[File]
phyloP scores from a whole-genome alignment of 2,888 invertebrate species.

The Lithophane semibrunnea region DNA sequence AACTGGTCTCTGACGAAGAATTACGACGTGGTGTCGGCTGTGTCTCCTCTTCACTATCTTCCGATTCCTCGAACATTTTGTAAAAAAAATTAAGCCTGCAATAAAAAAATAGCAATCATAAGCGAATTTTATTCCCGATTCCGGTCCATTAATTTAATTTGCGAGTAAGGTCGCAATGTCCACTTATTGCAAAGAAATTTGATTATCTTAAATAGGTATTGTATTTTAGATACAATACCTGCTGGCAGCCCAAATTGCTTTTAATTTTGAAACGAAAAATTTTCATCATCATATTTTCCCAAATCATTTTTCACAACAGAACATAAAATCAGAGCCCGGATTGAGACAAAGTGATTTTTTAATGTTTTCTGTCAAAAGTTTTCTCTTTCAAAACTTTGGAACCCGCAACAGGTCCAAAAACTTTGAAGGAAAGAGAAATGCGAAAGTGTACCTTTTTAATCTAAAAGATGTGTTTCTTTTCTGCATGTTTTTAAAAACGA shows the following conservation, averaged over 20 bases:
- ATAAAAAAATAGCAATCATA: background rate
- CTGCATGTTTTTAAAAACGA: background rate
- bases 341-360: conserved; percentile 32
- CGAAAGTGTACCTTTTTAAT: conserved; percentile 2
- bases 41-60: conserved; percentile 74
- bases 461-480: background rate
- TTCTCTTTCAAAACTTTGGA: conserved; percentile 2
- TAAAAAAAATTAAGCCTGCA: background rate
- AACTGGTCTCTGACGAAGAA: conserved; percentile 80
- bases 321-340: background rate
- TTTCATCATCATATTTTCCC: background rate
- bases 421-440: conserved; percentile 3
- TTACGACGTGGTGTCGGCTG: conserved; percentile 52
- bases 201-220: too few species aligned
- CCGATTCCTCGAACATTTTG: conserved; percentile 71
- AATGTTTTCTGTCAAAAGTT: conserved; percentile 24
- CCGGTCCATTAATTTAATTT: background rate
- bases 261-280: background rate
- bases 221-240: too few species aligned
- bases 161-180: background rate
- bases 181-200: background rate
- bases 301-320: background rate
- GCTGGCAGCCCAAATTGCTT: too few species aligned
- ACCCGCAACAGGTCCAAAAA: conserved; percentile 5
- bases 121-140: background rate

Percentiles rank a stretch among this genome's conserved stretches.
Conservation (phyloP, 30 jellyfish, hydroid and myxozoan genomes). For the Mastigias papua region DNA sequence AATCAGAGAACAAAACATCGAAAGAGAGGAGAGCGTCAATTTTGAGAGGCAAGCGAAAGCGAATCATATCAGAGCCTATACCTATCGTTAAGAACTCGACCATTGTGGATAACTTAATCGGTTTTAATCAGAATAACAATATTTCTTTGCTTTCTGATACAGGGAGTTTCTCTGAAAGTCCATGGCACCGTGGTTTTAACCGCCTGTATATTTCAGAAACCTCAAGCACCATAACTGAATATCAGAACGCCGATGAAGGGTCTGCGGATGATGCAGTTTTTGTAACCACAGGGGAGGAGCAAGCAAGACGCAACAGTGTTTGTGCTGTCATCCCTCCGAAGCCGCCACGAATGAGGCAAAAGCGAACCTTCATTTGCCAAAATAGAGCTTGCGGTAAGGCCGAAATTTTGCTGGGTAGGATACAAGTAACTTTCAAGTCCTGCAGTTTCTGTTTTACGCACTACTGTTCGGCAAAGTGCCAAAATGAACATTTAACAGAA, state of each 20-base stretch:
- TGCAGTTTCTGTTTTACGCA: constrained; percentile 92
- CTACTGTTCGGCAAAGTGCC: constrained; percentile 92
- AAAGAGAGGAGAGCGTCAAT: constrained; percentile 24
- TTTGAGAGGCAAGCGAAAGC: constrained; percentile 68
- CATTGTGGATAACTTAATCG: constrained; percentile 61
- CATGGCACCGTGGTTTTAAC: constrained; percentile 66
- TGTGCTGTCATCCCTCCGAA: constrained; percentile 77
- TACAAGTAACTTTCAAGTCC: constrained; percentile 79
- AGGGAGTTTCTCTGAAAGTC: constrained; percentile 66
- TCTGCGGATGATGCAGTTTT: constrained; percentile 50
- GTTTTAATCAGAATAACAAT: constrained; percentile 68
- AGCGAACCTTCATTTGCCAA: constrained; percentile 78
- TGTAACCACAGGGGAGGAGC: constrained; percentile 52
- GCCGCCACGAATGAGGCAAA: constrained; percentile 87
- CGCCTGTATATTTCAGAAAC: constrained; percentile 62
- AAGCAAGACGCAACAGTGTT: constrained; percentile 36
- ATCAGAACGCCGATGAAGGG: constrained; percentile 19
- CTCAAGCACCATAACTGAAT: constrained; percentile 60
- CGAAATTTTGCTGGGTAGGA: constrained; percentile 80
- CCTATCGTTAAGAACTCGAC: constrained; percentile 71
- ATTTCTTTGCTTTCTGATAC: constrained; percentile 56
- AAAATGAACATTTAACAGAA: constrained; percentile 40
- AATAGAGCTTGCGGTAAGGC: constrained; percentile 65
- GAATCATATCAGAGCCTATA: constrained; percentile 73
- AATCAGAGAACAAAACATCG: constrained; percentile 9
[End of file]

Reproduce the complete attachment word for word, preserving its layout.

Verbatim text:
phyloP scores from a whole-genome alignment of 2,888 invertebrate species.

The Lithophane semibrunnea region DNA sequence AACTGGTCTCTGACGAAGAATTACGACGTGGTGTCGGCTGTGTCTCCTCTTCACTATCTTCCGATTCCTCGAACATTTTGTAAAAAAAATTAAGCCTGCAATAAAAAAATAGCAATCATAAGCGAATTTTATTCCCGATTCCGGTCCATTAATTTAATTTGCGAGTAAGGTCGCAATGTCCACTTATTGCAAAGAAATTTGATTATCTTAAATAGGTATTGTATTTTAGATACAATACCTGCTGGCAGCCCAAATTGCTTTTAATTTTGAAACGAAAAATTTTCATCATCATATTTTCCCAAATCATTTTTCACAACAGAACATAAAATCAGAGCCCGGATTGAGACAAAGTGATTTTTTAATGTTTTCTGTCAAAAGTTTTCTCTTTCAAAACTTTGGAACCCGCAACAGGTCCAAAAACTTTGAAGGAAAGAGAAATGCGAAAGTGTACCTTTTTAATCTAAAAGATGTGTTTCTTTTCTGCATGTTTTTAAAAACGA shows the following conservation, averaged over 20 bases:
- ATAAAAAAATAGCAATCATA: background rate
- CTGCATGTTTTTAAAAACGA: background rate
- bases 341-360: conserved; percentile 32
- CGAAAGTGTACCTTTTTAAT: conserved; percentile 2
- bases 41-60: conserved; percentile 74
- bases 461-480: background rate
- TTCTCTTTCAAAACTTTGGA: conserved; percentile 2
- TAAAAAAAATTAAGCCTGCA: background rate
- AACTGGTCTCTGACGAAGAA: conserved; percentile 80
- bases 321-340: background rate
- TTTCATCATCATATTTTCCC: background rate
- bases 421-440: conserved; percentile 3
- TTACGACGTGGTGTCGGCTG: conserved; percentile 52
- bases 201-220: too few species aligned
- CCGATTCCTCGAACATTTTG: conserved; percentile 71
- AATGTTTTCTGTCAAAAGTT: conserved; percentile 24
- CCGGTCCATTAATTTAATTT: background rate
- bases 261-280: background rate
- bases 221-240: too few species aligned
- bases 161-180: background rate
- bases 181-200: background rate
- bases 301-320: background rate
- GCTGGCAGCCCAAATTGCTT: too few species aligned
- ACCCGCAACAGGTCCAAAAA: conserved; percentile 5
- bases 121-140: background rate

Percentiles rank a stretch among this genome's conserved stretches.
Conservation (phyloP, 30 jellyfish, hydroid and myxozoan genomes). For the Mastigias papua region DNA sequence AATCAGAGAACAAAACATCGAAAGAGAGGAGAGCGTCAATTTTGAGAGGCAAGCGAAAGCGAATCATATCAGAGCCTATACCTATCGTTAAGAACTCGACCATTGTGGATAACTTAATCGGTTTTAATCAGAATAACAATATTTCTTTGCTTTCTGATACAGGGAGTTTCTCTGAAAGTCCATGGCACCGTGGTTTTAACCGCCTGTATATTTCAGAAACCTCAAGCACCATAACTGAATATCAGAACGCCGATGAAGGGTCTGCGGATGATGCAGTTTTTGTAACCACAGGGGAGGAGCAAGCAAGACGCAACAGTGTTTGTGCTGTCATCCCTCCGAAGCCGCCACGAATGAGGCAAAAGCGAACCTTCATTTGCCAAAATAGAGCTTGCGGTAAGGCCGAAATTTTGCTGGGTAGGATACAAGTAACTTTCAAGTCCTGCAGTTTCTGTTTTACGCACTACTGTTCGGCAAAGTGCCAAAATGAACATTTAACAGAA, state of each 20-base stretch:
- TGCAGTTTCTGTTTTACGCA: constrained; percentile 92
- CTACTGTTCGGCAAAGTGCC: constrained; percentile 92
- AAAGAGAGGAGAGCGTCAAT: constrained; percentile 24
- TTTGAGAGGCAAGCGAAAGC: constrained; percentile 68
- CATTGTGGATAACTTAATCG: constrained; percentile 61
- CATGGCACCGTGGTTTTAAC: constrained; percentile 66
- TGTGCTGTCATCCCTCCGAA: constrained; percentile 77
- TACAAGTAACTTTCAAGTCC: constrained; percentile 79
- AGGGAGTTTCTCTGAAAGTC: constrained; percentile 66
- TCTGCGGATGATGCAGTTTT: constrained; percentile 50
- GTTTTAATCAGAATAACAAT: constrained; percentile 68
- AGCGAACCTTCATTTGCCAA: constrained; percentile 78
- TGTAACCACAGGGGAGGAGC: constrained; percentile 52
- GCCGCCACGAATGAGGCAAA: constrained; percentile 87
- CGCCTGTATATTTCAGAAAC: constrained; percentile 62
- AAGCAAGACGCAACAGTGTT: constrained; percentile 36
- ATCAGAACGCCGATGAAGGG: constrained; percentile 19
- CTCAAGCACCATAACTGAAT: constrained; percentile 60
- CGAAATTTTGCTGGGTAGGA: constrained; percentile 80
- CCTATCGTTAAGAACTCGAC: constrained; percentile 71
- ATTTCTTTGCTTTCTGATAC: constrained; percentile 56
- AAAATGAACATTTAACAGAA: constrained; percentile 40
- AATAGAGCTTGCGGTAAGGC: constrained; percentile 65
- GAATCATATCAGAGCCTATA: constrained; percentile 73
- AATCAGAGAACAAAACATCG: constrained; percentile 9